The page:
Secondly, these communities have lined up a series of joint cleanup activities in Mathare, Huruma, Kibera and Mukuru. As the communities in these informal settlements embark on a new season of work to continue the cleanup of the respective settlements, it has been worth taking a few moments to review all of the work that has been done in the community over the past half decade, and what they are doing to ensure the continued health and safety of citizens. The Muungano affiliated Food Vendors Association remains firmly committed to taking actions that help protect public health and restore the ecological integrity of the food sources, land and water and sanitation infrastructure in the community.
“Our objective is to target low income areas so as to steadily change behavior by virtue of creating awareness on food safety and sanitation which would result to cleaner, safer and healthier environment for families to live in and grow,” Said Julia Wacera of Bondeni Food Vendors Association, Mathare.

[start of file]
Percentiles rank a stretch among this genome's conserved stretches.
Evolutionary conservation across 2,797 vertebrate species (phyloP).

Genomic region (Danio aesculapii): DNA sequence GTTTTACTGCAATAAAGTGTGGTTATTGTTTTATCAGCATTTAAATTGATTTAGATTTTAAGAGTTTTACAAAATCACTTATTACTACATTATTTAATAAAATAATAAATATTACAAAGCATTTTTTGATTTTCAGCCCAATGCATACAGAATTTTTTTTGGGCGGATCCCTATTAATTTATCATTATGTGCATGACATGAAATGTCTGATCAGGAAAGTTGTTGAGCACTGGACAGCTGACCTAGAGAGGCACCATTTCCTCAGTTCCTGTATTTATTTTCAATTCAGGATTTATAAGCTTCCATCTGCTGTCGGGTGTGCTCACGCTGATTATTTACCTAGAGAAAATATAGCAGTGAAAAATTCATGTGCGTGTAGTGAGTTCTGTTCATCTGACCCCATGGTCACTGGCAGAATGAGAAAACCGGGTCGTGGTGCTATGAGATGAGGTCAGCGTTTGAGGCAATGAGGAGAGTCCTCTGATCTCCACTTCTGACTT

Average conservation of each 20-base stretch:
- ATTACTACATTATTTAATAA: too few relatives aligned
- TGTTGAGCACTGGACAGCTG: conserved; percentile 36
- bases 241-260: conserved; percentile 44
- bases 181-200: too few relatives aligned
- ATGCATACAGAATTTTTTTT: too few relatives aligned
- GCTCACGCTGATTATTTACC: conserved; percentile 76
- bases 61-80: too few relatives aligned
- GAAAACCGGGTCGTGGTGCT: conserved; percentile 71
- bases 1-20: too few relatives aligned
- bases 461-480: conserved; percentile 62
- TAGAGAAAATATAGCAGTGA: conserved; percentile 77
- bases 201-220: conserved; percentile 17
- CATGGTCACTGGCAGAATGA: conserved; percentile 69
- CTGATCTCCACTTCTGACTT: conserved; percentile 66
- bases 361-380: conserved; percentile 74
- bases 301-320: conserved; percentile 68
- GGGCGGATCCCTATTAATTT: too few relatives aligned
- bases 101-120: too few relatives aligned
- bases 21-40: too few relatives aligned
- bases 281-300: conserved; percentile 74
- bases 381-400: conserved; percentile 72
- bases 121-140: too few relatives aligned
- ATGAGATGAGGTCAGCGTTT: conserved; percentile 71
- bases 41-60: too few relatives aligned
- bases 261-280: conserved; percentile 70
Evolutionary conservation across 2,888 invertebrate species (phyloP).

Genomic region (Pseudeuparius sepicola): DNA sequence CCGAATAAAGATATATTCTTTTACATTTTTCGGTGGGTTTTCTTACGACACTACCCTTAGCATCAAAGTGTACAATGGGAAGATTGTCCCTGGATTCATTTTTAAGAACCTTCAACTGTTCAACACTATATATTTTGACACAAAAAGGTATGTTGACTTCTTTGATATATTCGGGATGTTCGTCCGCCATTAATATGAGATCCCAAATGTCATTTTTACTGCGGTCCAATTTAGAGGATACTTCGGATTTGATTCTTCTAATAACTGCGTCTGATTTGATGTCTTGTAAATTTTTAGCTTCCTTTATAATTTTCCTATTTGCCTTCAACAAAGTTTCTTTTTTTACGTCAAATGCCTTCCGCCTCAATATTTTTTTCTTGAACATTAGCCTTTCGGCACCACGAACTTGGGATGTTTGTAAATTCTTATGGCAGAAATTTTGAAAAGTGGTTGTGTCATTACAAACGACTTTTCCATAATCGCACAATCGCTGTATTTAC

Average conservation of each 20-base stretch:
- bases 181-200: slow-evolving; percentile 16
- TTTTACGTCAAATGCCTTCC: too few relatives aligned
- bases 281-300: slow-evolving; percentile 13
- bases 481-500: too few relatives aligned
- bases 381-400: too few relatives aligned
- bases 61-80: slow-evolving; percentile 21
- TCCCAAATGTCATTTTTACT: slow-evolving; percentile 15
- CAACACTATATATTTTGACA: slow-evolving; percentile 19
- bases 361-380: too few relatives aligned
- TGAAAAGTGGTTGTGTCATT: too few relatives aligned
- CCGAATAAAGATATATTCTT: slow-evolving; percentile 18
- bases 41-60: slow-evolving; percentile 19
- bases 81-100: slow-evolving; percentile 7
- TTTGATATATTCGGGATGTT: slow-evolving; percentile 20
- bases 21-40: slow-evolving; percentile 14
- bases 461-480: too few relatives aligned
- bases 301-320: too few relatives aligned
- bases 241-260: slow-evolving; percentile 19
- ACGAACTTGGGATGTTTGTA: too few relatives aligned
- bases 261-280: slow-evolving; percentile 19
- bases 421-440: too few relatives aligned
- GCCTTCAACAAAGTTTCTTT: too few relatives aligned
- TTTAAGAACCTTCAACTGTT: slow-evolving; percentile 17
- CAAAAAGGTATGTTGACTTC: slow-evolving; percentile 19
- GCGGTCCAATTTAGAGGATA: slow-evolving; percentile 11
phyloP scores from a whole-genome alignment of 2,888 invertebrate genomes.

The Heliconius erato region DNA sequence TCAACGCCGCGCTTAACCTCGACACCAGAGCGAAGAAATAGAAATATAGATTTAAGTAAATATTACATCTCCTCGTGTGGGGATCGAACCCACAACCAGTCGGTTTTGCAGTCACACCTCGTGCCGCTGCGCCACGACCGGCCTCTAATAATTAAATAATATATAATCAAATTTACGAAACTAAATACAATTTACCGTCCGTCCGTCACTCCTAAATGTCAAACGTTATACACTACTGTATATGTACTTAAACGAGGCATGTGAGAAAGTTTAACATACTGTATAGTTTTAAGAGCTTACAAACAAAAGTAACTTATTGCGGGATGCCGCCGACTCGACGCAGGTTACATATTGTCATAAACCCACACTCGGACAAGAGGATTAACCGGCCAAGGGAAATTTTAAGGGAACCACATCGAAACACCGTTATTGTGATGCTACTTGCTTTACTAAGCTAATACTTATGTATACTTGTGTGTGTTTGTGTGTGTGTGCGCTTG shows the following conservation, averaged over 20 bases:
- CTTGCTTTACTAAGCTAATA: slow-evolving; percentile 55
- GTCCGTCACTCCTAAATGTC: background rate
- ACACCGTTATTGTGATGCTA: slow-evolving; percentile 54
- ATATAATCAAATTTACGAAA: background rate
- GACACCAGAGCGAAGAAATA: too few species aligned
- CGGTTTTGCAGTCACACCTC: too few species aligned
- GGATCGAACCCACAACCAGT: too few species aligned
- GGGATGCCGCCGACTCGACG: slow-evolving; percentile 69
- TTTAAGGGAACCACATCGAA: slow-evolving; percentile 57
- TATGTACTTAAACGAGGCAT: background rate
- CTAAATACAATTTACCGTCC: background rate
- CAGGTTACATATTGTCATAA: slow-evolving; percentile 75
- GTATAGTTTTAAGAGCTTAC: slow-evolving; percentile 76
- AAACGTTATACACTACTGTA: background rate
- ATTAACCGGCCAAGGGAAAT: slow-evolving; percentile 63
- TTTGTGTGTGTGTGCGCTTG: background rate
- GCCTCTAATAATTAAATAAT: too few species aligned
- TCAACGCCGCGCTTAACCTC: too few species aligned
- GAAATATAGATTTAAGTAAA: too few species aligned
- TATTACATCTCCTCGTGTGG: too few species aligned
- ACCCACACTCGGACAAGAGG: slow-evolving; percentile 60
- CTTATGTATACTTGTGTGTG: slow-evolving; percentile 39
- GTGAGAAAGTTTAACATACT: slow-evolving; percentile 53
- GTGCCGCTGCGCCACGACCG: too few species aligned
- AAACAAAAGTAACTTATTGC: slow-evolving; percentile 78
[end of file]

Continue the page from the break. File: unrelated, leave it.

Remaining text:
Lastly, the communities have begun changing the personal hostilities they have about seasoned environmental stake holders, such as the revered Nairobi City Council ( now under the Nairobi County Government), who have been accused of being unscrupulous in distorting the communities in exchange for poor services. The Communities have brought onboard the NCC as a partner in the planned cleanup exercises. The youth too, within the organized and registered youth groups have the vital role to be the environmental conservatives of the informal settlements, by being the trusted waste managers and disposal agents, while the local administrations, Community Organising Trainers, Community Health Workers; Community Based organizations play the pivotal role of sensitization and awareness creation in the informal settlements.